He was the fresh-faced 15-year-old who stared down Shoaib Akhtar in the nets, became the highest-ranked T20 batsman in the world before being elevated to national hero after masterminding a rare Pakistan victory over India.
In the breathless aftermath of that 10-wicket win over their fiercest rivals at the World Cup, the national cricket captain was even likened by one commentator to emporer Zahiruddin Babar who conquered India in the 16th century and founded the Mughal Dynasty.
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Fortunately for Pakistan, the unassuming 27-year-old Babar Azam has his feet firmly on the ground. He has guided his team to five wins in five games at the T20 showpiece and a semi-final clash against Australia in Dubai on Thursday. Along the way, he has piled up a tournament-leading 264 runs.
On Sunday, against Scotland, he hit his fourth half century of the competition. It all started with a brilliant unbeaten 68 against India.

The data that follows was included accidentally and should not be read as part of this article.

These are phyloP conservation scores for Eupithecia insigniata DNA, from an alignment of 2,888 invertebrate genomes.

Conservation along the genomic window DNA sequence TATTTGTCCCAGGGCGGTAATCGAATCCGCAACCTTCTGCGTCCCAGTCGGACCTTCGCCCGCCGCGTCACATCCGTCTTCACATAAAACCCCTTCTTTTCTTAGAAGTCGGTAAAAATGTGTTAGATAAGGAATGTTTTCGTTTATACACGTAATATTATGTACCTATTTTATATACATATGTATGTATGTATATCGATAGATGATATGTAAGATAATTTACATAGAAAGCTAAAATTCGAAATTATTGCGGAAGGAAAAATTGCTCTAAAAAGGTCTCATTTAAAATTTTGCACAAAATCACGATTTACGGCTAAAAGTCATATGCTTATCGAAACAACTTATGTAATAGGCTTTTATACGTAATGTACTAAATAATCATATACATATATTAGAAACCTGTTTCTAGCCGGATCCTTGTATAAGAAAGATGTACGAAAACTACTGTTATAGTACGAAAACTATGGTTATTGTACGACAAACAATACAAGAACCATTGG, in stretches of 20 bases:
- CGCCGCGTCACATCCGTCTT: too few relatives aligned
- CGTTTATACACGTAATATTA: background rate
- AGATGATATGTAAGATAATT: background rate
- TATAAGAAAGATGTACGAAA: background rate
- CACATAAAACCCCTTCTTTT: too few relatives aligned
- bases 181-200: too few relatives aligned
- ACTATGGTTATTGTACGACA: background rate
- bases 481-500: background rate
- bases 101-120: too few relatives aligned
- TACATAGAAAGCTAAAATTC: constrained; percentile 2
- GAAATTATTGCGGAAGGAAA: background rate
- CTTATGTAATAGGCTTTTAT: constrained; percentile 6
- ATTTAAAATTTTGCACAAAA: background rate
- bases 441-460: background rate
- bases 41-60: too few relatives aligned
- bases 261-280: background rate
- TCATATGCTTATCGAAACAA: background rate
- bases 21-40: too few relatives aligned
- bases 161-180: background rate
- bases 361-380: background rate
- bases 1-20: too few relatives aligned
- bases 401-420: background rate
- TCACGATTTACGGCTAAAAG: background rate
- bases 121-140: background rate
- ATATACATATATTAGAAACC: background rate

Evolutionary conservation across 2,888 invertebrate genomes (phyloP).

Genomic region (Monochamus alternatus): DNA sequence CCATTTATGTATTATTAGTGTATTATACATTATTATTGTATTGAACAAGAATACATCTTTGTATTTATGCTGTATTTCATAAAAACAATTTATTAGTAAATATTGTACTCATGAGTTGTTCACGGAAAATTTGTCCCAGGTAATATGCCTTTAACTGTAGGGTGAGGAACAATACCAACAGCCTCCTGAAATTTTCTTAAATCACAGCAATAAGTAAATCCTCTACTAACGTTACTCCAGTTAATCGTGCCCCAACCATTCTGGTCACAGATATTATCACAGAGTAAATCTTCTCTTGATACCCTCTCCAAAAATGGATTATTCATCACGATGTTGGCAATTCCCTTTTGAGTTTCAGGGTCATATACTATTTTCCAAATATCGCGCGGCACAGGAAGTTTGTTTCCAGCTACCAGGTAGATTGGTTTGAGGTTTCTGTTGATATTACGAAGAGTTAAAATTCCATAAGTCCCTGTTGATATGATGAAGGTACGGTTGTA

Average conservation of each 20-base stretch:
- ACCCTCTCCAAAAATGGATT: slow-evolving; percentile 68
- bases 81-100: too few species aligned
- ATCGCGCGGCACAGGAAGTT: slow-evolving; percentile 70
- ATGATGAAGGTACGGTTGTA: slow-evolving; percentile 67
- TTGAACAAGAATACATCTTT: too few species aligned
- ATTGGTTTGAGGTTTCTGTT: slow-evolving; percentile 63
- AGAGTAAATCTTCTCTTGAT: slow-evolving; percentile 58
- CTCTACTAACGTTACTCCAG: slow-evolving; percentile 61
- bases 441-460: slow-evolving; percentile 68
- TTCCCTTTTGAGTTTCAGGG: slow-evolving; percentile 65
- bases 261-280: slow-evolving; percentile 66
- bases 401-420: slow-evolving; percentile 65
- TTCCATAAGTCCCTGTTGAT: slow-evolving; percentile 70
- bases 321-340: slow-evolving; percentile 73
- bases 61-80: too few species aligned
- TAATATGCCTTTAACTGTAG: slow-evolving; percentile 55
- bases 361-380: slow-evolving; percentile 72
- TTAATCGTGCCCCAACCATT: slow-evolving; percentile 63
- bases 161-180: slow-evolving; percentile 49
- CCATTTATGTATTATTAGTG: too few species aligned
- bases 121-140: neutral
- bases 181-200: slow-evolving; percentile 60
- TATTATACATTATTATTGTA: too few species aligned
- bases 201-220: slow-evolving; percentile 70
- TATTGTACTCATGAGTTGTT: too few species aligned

That innings, in tandem with fellow opener Mohammad Rizwan's 79 not out, gave Pakistan their first win over their arch-rivals in 13 World Cup matches. He then scored 51 against Afghanistan and 70 against Namibia -- innings that helped him regain the number one spot in the international T20 rankings.
"Obviously it's a proud moment," said Babar.
"The focus on the goal and hard work are behind this and I want to improve day by day."
In April this year, Babar also ended Indian maestro Virat Kohli's three-year tenure as number one ODI batsman with scores of 103, 32 and 94 in a three-match series in South Africa which Pakistan won 2-1.